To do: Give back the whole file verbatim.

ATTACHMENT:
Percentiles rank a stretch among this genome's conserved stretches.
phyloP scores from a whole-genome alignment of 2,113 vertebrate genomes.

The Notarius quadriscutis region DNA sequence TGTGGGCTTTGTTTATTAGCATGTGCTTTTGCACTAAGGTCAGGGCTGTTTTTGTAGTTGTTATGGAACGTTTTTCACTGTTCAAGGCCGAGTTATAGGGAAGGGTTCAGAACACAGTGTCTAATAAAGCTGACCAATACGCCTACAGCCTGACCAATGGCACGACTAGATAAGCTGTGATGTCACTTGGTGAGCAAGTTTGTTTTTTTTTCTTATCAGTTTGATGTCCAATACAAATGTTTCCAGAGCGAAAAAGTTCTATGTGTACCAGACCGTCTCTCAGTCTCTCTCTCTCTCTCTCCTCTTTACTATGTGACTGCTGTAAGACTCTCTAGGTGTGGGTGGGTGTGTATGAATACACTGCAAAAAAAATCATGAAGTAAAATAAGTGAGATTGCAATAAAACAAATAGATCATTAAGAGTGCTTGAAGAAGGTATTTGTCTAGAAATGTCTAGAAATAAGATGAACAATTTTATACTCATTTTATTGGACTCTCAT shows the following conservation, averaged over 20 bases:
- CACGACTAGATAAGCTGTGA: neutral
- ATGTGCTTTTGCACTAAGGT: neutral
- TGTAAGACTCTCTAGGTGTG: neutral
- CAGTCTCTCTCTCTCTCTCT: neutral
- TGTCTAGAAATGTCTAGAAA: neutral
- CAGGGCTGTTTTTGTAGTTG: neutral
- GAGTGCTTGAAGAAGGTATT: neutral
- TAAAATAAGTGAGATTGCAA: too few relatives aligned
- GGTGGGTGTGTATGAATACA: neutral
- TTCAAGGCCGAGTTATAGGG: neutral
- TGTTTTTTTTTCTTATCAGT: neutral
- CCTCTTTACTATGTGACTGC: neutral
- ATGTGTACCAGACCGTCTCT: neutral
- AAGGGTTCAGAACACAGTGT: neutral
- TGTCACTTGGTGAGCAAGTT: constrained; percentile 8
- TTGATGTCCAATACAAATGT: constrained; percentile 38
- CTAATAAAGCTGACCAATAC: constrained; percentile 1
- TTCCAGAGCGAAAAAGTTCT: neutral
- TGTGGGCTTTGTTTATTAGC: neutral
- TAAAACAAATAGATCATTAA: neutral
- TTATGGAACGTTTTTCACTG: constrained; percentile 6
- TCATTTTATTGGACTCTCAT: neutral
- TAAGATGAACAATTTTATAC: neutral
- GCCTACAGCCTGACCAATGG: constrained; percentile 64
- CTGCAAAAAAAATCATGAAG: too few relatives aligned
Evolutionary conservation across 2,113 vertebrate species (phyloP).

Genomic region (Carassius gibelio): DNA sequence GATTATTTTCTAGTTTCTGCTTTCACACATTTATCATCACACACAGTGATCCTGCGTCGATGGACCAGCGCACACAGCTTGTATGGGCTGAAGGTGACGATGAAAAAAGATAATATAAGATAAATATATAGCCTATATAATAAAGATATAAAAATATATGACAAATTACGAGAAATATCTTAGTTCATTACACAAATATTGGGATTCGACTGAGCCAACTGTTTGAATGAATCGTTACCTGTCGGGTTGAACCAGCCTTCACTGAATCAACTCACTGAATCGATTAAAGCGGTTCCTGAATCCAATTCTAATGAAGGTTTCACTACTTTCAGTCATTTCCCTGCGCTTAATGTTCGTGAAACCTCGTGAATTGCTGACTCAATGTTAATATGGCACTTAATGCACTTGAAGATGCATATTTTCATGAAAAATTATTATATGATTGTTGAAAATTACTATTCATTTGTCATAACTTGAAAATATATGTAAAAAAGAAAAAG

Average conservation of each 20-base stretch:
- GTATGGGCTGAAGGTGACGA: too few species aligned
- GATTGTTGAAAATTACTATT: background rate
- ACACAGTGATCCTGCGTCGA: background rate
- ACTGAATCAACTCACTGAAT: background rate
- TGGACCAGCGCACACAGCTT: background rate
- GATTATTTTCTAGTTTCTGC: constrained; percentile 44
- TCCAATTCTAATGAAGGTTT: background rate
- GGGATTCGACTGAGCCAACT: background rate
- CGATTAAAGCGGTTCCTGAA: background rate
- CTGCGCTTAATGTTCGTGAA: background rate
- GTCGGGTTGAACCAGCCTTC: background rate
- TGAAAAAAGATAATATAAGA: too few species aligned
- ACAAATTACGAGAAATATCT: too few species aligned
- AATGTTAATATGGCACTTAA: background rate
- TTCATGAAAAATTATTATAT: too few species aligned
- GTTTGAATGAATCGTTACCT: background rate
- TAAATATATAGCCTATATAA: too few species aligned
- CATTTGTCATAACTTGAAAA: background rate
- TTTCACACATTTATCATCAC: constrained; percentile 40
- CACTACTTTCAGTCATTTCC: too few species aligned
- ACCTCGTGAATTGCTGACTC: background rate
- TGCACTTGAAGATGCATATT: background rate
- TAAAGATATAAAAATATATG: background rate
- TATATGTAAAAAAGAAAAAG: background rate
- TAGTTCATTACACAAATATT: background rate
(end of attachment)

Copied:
Percentiles rank a stretch among this genome's conserved stretches.
phyloP scores from a whole-genome alignment of 2,113 vertebrate genomes.

The Notarius quadriscutis region DNA sequence TGTGGGCTTTGTTTATTAGCATGTGCTTTTGCACTAAGGTCAGGGCTGTTTTTGTAGTTGTTATGGAACGTTTTTCACTGTTCAAGGCCGAGTTATAGGGAAGGGTTCAGAACACAGTGTCTAATAAAGCTGACCAATACGCCTACAGCCTGACCAATGGCACGACTAGATAAGCTGTGATGTCACTTGGTGAGCAAGTTTGTTTTTTTTTCTTATCAGTTTGATGTCCAATACAAATGTTTCCAGAGCGAAAAAGTTCTATGTGTACCAGACCGTCTCTCAGTCTCTCTCTCTCTCTCTCCTCTTTACTATGTGACTGCTGTAAGACTCTCTAGGTGTGGGTGGGTGTGTATGAATACACTGCAAAAAAAATCATGAAGTAAAATAAGTGAGATTGCAATAAAACAAATAGATCATTAAGAGTGCTTGAAGAAGGTATTTGTCTAGAAATGTCTAGAAATAAGATGAACAATTTTATACTCATTTTATTGGACTCTCAT shows the following conservation, averaged over 20 bases:
- CACGACTAGATAAGCTGTGA: neutral
- ATGTGCTTTTGCACTAAGGT: neutral
- TGTAAGACTCTCTAGGTGTG: neutral
- CAGTCTCTCTCTCTCTCTCT: neutral
- TGTCTAGAAATGTCTAGAAA: neutral
- CAGGGCTGTTTTTGTAGTTG: neutral
- GAGTGCTTGAAGAAGGTATT: neutral
- TAAAATAAGTGAGATTGCAA: too few relatives aligned
- GGTGGGTGTGTATGAATACA: neutral
- TTCAAGGCCGAGTTATAGGG: neutral
- TGTTTTTTTTTCTTATCAGT: neutral
- CCTCTTTACTATGTGACTGC: neutral
- ATGTGTACCAGACCGTCTCT: neutral
- AAGGGTTCAGAACACAGTGT: neutral
- TGTCACTTGGTGAGCAAGTT: constrained; percentile 8
- TTGATGTCCAATACAAATGT: constrained; percentile 38
- CTAATAAAGCTGACCAATAC: constrained; percentile 1
- TTCCAGAGCGAAAAAGTTCT: neutral
- TGTGGGCTTTGTTTATTAGC: neutral
- TAAAACAAATAGATCATTAA: neutral
- TTATGGAACGTTTTTCACTG: constrained; percentile 6
- TCATTTTATTGGACTCTCAT: neutral
- TAAGATGAACAATTTTATAC: neutral
- GCCTACAGCCTGACCAATGG: constrained; percentile 64
- CTGCAAAAAAAATCATGAAG: too few relatives aligned
Evolutionary conservation across 2,113 vertebrate species (phyloP).

Genomic region (Carassius gibelio): DNA sequence GATTATTTTCTAGTTTCTGCTTTCACACATTTATCATCACACACAGTGATCCTGCGTCGATGGACCAGCGCACACAGCTTGTATGGGCTGAAGGTGACGATGAAAAAAGATAATATAAGATAAATATATAGCCTATATAATAAAGATATAAAAATATATGACAAATTACGAGAAATATCTTAGTTCATTACACAAATATTGGGATTCGACTGAGCCAACTGTTTGAATGAATCGTTACCTGTCGGGTTGAACCAGCCTTCACTGAATCAACTCACTGAATCGATTAAAGCGGTTCCTGAATCCAATTCTAATGAAGGTTTCACTACTTTCAGTCATTTCCCTGCGCTTAATGTTCGTGAAACCTCGTGAATTGCTGACTCAATGTTAATATGGCACTTAATGCACTTGAAGATGCATATTTTCATGAAAAATTATTATATGATTGTTGAAAATTACTATTCATTTGTCATAACTTGAAAATATATGTAAAAAAGAAAAAG

Average conservation of each 20-base stretch:
- GTATGGGCTGAAGGTGACGA: too few species aligned
- GATTGTTGAAAATTACTATT: background rate
- ACACAGTGATCCTGCGTCGA: background rate
- ACTGAATCAACTCACTGAAT: background rate
- TGGACCAGCGCACACAGCTT: background rate
- GATTATTTTCTAGTTTCTGC: constrained; percentile 44
- TCCAATTCTAATGAAGGTTT: background rate
- GGGATTCGACTGAGCCAACT: background rate
- CGATTAAAGCGGTTCCTGAA: background rate
- CTGCGCTTAATGTTCGTGAA: background rate
- GTCGGGTTGAACCAGCCTTC: background rate
- TGAAAAAAGATAATATAAGA: too few species aligned
- ACAAATTACGAGAAATATCT: too few species aligned
- AATGTTAATATGGCACTTAA: background rate
- TTCATGAAAAATTATTATAT: too few species aligned
- GTTTGAATGAATCGTTACCT: background rate
- TAAATATATAGCCTATATAA: too few species aligned
- CATTTGTCATAACTTGAAAA: background rate
- TTTCACACATTTATCATCAC: constrained; percentile 40
- CACTACTTTCAGTCATTTCC: too few species aligned
- ACCTCGTGAATTGCTGACTC: background rate
- TGCACTTGAAGATGCATATT: background rate
- TAAAGATATAAAAATATATG: background rate
- TATATGTAAAAAAGAAAAAG: background rate
- TAGTTCATTACACAAATATT: background rate